Five Riots in Tampa

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The Five Riots in Tampa or the Tampa Riots refers to the five riots that occurred in the city of Tampa, Florida. The riots individually occurred in 1967, 1977, 1987,1989, and 1992. The riots are often nicknamed racial riots in Tampa due to the involvements in "racial deaths towards blacks during the riots" or which "incited the riots".

Tampa Riots of 1967[edit]

On June 11, 1967, 19-year old Martin Chambers was suspected of robbing a camera store in Tampa. Chambers ran from local police near Nebraska and Harrison Streets and was shot in the back and died not long after. Several days of riots ignited around Central Avenue following the incident.

State Attorney Paul Antinori ruled that the shooting was justifiable. In 1990, an investigation by the Florida Department of Law Enforcement also found the shooting justifiable. The case was re-opened in 2007 under the Emmett Till Unsolved Civil Rights Crime Act.

Led Zeppelin concert 1977[edit]

On June 3, 1977 a Led Zeppelin concert at Tampa Stadium was strongly interrupted after 3 songs due to a large thunderstorm in the area. A riot broke out between police and several thousand of the estimated 70,000 fans at the concert. There were dozens of injuries and a number of arrests taken during or following the riot. The make up concert scheduled for the next day was canceled by city officials due to the riot.

Tampa Riots of 1987[edit]

On February 20, 1987, a group of 200 to 400 began rioting after starting a fire in a dumpster at the intersection of 22nd Street and Lake Avenue in the College Hill community in East Tampa.

The incident started the night after the death of mentally-handicapped black citizen, Melvin Eugene Hair. He died after police used a carotid neck-hold on him. Less than 24 hours later, the attorney's office released a report clearing police of racism in the December 1986 arrest of baseball star Dwight Gooden. The incidents sparked three nights of ferocious rioting.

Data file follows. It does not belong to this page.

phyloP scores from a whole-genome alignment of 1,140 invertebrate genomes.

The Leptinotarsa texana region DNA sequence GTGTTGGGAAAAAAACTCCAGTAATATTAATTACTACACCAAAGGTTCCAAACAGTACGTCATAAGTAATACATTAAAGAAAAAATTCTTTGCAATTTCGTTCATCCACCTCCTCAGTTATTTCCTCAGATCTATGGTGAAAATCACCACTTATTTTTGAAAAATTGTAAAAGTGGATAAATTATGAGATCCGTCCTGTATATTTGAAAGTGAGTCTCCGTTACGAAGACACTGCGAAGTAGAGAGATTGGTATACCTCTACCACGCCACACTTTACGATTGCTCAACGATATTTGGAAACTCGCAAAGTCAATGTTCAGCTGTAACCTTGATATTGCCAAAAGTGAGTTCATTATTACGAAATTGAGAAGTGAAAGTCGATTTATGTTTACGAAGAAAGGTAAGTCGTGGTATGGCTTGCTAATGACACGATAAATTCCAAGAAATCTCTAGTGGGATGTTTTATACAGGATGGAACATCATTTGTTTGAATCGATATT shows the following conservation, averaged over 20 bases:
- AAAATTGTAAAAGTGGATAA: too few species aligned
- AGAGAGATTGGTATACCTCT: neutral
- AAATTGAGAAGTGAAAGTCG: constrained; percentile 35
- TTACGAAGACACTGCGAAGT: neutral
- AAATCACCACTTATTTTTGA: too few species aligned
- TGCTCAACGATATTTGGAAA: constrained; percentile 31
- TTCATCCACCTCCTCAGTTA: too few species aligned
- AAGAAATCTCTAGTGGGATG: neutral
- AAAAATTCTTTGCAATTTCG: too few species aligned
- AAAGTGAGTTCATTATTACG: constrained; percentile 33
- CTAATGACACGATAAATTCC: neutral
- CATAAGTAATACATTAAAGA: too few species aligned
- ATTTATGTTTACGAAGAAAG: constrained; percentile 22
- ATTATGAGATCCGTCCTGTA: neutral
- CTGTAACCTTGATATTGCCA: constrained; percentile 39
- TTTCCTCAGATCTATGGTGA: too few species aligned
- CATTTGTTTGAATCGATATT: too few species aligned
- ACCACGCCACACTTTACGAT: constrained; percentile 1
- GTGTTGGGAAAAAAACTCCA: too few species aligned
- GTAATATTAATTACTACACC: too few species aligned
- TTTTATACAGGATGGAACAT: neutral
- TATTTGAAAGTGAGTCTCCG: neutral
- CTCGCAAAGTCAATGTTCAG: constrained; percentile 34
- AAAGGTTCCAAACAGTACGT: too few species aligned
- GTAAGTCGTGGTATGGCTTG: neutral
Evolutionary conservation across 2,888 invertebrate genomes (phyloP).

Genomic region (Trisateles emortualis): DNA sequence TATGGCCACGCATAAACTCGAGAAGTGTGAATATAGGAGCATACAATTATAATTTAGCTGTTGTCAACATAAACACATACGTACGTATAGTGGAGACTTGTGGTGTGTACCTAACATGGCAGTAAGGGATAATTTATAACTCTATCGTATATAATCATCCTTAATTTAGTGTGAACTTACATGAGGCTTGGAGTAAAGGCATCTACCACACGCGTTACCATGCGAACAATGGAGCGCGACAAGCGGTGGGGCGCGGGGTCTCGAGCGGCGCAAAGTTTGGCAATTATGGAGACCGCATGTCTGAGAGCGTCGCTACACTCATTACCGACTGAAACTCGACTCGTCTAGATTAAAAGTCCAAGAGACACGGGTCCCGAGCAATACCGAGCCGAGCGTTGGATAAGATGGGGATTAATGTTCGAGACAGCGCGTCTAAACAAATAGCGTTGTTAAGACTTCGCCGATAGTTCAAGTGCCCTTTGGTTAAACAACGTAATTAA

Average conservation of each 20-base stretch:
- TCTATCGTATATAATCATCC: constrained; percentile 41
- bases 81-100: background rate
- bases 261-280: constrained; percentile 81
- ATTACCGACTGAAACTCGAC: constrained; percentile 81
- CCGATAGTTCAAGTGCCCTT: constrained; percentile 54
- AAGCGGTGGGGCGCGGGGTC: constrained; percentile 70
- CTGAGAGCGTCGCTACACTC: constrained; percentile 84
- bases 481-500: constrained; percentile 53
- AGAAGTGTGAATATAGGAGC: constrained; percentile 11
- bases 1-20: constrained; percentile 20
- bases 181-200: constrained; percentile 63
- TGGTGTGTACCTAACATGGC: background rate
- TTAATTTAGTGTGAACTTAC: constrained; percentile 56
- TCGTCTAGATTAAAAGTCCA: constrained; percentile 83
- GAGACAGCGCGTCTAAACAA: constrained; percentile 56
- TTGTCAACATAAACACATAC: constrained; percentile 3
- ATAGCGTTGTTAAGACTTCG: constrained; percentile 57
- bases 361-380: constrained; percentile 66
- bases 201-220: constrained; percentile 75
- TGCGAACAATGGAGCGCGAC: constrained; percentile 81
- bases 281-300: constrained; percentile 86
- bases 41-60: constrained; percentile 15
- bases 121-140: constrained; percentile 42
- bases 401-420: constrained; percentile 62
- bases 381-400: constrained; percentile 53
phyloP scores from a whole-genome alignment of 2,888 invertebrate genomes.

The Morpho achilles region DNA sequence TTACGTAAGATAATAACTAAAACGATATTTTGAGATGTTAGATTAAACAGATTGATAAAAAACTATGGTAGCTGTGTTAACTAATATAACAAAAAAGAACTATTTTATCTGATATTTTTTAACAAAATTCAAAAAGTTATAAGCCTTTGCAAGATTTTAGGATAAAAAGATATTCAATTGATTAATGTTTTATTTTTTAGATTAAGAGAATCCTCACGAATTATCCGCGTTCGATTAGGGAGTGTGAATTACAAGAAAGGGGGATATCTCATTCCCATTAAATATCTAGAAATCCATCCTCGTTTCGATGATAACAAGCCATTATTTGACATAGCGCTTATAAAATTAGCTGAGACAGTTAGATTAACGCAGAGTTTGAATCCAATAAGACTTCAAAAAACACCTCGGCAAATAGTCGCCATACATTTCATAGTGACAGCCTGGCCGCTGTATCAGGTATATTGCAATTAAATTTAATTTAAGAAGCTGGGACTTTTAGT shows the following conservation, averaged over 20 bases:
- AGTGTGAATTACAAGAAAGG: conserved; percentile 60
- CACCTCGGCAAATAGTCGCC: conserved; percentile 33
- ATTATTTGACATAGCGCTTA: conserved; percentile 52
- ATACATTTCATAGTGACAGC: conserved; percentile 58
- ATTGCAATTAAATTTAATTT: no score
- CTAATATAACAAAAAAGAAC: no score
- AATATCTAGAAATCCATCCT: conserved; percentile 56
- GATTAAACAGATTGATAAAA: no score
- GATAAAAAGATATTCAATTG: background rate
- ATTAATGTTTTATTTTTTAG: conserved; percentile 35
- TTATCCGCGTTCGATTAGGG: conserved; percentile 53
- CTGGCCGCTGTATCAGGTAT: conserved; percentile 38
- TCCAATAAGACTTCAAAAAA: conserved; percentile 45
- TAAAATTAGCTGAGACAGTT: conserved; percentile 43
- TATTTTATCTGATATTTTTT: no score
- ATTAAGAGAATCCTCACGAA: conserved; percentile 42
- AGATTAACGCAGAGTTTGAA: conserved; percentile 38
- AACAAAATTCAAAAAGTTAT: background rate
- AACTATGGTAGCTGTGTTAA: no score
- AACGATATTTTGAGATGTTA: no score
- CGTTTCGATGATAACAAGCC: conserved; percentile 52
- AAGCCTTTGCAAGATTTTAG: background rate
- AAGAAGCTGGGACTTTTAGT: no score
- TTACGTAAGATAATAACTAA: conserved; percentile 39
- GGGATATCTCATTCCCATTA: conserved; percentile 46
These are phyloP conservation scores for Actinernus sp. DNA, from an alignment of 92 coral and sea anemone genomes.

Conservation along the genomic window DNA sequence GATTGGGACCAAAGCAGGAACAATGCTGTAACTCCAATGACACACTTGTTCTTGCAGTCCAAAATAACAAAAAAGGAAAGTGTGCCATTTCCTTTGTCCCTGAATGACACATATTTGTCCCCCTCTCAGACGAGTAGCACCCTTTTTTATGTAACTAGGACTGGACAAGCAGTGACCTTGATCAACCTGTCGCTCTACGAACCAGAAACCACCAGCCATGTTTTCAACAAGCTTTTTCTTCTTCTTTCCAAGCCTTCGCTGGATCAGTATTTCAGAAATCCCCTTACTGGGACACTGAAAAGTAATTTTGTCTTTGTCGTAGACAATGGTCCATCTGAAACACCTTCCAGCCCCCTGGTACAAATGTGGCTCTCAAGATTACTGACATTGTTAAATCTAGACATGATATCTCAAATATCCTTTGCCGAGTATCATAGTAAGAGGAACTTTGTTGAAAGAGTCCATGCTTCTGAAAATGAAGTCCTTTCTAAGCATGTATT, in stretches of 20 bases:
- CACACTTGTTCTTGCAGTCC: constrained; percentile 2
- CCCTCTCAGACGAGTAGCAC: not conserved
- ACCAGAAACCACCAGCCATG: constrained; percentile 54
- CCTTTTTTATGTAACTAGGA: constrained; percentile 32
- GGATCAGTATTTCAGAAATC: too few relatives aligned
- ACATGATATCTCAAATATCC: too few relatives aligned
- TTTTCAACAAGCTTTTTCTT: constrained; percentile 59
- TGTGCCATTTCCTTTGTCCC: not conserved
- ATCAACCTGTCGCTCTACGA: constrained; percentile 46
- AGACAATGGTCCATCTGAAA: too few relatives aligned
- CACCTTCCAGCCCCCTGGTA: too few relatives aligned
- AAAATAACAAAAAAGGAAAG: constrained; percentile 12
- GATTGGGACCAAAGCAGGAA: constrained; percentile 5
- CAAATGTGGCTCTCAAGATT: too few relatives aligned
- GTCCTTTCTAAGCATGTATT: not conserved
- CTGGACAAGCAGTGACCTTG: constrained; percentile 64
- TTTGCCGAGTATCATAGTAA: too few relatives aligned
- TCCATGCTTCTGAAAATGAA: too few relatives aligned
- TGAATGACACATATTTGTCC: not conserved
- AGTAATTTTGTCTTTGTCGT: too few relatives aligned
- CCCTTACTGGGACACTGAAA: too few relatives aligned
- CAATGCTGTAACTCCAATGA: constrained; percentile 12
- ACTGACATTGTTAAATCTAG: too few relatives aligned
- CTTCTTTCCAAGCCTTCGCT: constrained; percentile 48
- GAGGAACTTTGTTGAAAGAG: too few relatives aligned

Tampa Riots of 1989[edit]

Drug dealer Edgar Allen Price was arrested on February 1, 1989. Price scuffled with the Tampa police, and soon after died. Word of his death spread in the College Hill community, leading to several nights of violence including the burning down of a local supermarket. The lack of fire stations in the area helped exacerbate the damage. Black residents believed he was beaten to death by police, but an investigation revealed that he died from asphyxiation after having his hands and legs cuffed and placed face down in the back of a police cruiser.

Tampa Fire Stations 4 and 10 were both within 20 blocks and at most, a five minute response time to the supermarket that was burned at 22nd St. and E. Lake Ave. As I recall from covering the event for a local newspaper, firefighters were unable to effectively fight the fire due to the hostile crowd.

Tampa Riots of 1992[edit]

Parallel rioting occurred in a large variety of cities around the US in conjunction with the LA riots over the Rodney King findings; Tampa had rioting centered around 22nd street between E Lake and E Frierson Avenues, including burning of at least one vehicle and both direct and indirect attacks on passing traffic in this area including news anchor Sheryl Brown.[1] Although there was no local news coverage of the events at the time, the events were covered on various European television news programs.[citation needed]

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